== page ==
TAMPA, Fla. — U.S. Citizenship and Immigration Services (USCIS) assisted in an investigation that led to U.S. District Judge Charlene E. Honeywell sentencing Rosa Cingari to 12 years and 7 months in federal prison and Domenico Cingari to 8 years and 1 month in federal prison for conspiracy, making false statements in immigration applications and petitions, and mail fraud. The Court also ordered the Cingaris to forfeit real property located at 130 West Park Street in Lakeland, which was used to facilitate the offenses. As part of their sentence, the Court also entered a money judgment in the amount of $740,880, the proceeds of the charged criminal conduct.
A federal jury found Rosa and Domenico Cingari guilty on November 9, 2016. They were indicted on July 9, 2015.
According to evidence presented at trial, Rosa and Domenico Cingari owned and operated R.E.P.C. Accounting and Translations out of their home on West Park Street in Lakeland. They assisted illegal aliens in obtaining Florida driver licenses by filing fraudulent immigration documents. Specifically, they filed I-589, Applications for Asylum and Withholding of Removal forms; I-130, Petitions for Alien Relative forms; and I-765, Work Authorization forms. Most of the applications and petitions submitted to USCIS by the Cingaris contained materially false information. The Cingaris filed the fraudulent immigration documents in order to obtain USCIS I-797C Notices of Action. The Cingaris put their mailing address on all of the fraudulent forms so that USCIS would mail the Notices of Action to their business. They then sold the Notices of Action to their alien clients. The Cingaris charged their clients between $500 and $1,300 for the fraudulent immigration applications. They collected at least $740,880 from their clients during the fraud scheme.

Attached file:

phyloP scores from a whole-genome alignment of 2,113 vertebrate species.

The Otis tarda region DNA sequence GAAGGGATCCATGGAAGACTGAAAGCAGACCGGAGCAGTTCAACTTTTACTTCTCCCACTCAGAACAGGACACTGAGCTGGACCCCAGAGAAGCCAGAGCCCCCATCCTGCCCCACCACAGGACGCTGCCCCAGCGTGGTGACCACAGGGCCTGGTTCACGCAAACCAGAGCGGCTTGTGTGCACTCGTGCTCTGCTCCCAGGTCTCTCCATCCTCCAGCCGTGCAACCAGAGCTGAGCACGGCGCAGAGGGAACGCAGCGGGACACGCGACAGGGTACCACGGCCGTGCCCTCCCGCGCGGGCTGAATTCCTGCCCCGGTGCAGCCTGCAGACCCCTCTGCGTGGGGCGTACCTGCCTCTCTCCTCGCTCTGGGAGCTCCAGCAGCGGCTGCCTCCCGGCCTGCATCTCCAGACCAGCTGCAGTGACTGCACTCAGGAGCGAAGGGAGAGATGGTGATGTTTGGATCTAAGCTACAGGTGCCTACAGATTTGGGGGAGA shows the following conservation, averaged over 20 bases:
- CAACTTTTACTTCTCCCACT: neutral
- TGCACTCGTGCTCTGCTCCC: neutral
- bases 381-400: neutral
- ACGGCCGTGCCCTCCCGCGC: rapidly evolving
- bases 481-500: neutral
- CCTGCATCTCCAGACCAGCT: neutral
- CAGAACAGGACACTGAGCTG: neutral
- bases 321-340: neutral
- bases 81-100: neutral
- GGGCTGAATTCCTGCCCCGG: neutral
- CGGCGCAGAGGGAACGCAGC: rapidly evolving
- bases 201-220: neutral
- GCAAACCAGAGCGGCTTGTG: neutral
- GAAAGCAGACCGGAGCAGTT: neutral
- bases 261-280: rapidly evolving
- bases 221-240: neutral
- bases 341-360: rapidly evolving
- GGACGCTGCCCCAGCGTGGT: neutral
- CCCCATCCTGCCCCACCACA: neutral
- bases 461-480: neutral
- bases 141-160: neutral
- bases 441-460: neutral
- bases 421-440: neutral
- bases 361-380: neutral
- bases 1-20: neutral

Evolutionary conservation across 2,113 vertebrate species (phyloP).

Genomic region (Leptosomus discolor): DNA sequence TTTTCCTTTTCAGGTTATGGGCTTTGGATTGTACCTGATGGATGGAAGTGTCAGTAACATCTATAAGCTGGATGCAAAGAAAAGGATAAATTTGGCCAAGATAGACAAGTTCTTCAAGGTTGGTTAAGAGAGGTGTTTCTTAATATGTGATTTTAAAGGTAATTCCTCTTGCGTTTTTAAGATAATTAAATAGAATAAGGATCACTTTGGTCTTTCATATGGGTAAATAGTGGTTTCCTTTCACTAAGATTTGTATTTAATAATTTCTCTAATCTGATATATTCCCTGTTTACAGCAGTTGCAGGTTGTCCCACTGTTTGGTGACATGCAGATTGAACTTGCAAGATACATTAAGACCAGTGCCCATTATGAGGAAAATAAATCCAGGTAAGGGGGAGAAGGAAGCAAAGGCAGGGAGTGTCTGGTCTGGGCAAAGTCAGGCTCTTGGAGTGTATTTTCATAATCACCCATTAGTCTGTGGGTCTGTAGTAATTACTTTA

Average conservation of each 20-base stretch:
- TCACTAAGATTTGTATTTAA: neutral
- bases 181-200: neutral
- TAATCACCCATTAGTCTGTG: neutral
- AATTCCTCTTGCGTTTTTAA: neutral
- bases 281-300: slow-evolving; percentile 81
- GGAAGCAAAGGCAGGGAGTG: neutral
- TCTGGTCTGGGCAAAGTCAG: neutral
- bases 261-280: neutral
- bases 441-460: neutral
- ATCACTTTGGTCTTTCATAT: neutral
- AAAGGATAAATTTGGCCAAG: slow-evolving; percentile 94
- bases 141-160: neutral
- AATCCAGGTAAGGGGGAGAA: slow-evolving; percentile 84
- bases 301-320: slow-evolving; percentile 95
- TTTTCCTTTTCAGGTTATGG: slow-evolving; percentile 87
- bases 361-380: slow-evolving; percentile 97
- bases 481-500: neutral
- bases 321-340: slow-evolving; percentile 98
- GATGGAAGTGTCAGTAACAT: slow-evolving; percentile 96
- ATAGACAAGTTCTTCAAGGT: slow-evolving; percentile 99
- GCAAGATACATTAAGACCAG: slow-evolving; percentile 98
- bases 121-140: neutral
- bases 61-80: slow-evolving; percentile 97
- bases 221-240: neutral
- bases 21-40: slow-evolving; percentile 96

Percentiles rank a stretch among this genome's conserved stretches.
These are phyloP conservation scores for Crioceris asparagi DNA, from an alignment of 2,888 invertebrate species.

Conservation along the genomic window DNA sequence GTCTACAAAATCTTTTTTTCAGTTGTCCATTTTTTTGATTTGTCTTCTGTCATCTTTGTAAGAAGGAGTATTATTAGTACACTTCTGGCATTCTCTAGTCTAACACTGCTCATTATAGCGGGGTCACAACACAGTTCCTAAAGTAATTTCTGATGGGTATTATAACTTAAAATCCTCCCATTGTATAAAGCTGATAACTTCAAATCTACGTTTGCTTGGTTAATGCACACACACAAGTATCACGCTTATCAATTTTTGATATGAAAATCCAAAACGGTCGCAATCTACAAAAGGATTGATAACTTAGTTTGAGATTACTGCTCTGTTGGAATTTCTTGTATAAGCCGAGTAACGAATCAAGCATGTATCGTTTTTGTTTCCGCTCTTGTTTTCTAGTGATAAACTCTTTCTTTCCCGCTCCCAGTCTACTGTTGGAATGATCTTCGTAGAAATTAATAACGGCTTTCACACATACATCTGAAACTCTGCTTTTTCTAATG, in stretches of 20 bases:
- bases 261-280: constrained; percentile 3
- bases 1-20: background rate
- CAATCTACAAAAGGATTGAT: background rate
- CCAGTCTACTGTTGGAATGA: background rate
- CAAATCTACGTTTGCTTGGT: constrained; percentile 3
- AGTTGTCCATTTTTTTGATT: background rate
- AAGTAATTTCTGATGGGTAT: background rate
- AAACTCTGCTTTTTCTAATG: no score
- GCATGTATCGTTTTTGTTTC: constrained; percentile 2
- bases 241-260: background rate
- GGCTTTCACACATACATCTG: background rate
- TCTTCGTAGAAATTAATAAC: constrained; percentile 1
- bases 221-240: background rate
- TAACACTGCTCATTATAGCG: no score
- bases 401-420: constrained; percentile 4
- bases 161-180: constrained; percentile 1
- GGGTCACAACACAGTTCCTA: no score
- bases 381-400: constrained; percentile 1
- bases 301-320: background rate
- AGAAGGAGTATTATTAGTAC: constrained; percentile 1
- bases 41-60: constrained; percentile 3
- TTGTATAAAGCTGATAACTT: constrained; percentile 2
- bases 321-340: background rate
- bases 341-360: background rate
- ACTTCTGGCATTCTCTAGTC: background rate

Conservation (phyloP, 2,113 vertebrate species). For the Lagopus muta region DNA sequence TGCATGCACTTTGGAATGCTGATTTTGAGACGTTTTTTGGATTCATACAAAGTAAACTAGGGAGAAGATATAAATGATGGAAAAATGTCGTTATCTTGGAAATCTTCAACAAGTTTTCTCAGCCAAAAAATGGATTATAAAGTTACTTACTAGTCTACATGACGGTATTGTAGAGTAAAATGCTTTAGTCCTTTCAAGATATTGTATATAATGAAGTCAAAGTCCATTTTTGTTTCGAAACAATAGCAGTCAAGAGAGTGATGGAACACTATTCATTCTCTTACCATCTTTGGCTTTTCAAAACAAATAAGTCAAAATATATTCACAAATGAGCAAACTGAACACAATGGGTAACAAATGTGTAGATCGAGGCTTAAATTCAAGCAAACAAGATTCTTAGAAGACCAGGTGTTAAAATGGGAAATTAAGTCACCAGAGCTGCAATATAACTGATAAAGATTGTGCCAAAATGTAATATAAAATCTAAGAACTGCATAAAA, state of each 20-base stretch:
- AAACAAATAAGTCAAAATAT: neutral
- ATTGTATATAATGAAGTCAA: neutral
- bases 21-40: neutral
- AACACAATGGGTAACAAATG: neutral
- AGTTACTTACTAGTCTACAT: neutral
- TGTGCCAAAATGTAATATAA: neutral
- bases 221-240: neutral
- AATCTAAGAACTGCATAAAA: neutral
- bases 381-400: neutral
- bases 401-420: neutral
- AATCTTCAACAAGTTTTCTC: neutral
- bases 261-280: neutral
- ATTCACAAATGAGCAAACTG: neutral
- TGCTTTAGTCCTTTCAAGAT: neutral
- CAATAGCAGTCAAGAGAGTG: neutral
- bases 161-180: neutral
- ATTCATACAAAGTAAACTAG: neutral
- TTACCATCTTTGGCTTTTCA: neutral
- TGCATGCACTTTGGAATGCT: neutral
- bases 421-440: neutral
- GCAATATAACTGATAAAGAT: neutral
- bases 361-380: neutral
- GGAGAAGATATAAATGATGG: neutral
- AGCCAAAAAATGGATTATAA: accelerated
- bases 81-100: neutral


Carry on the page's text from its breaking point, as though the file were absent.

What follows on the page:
“In maintaining the integrity of our immigration system, USCIS has zero tolerance for fraud,” said Katherine Baranowski, USCIS Tampa Acting District Director. “Justice has been served with this sentencing, and we remain vigilant in detecting and bringing to prosecution any immigration fraud.”
“Immigration fraud subverts the orderly process of citizenship and compromises the security of our homeland,” said Ivan J. Arvelo, acting special agent in charge of HSI Tampa. “HSI will move aggressively to investigate those who corrupt the integrity of our nation’s immigration system.”
This case was investigated by U.S. Immigration and Customs Enforcement’s Homeland Security Investigations (HSI) and USCIS. It is being prosecuted by Assistant United States Attorneys Stacie B. Harris and Simon Gaugush.
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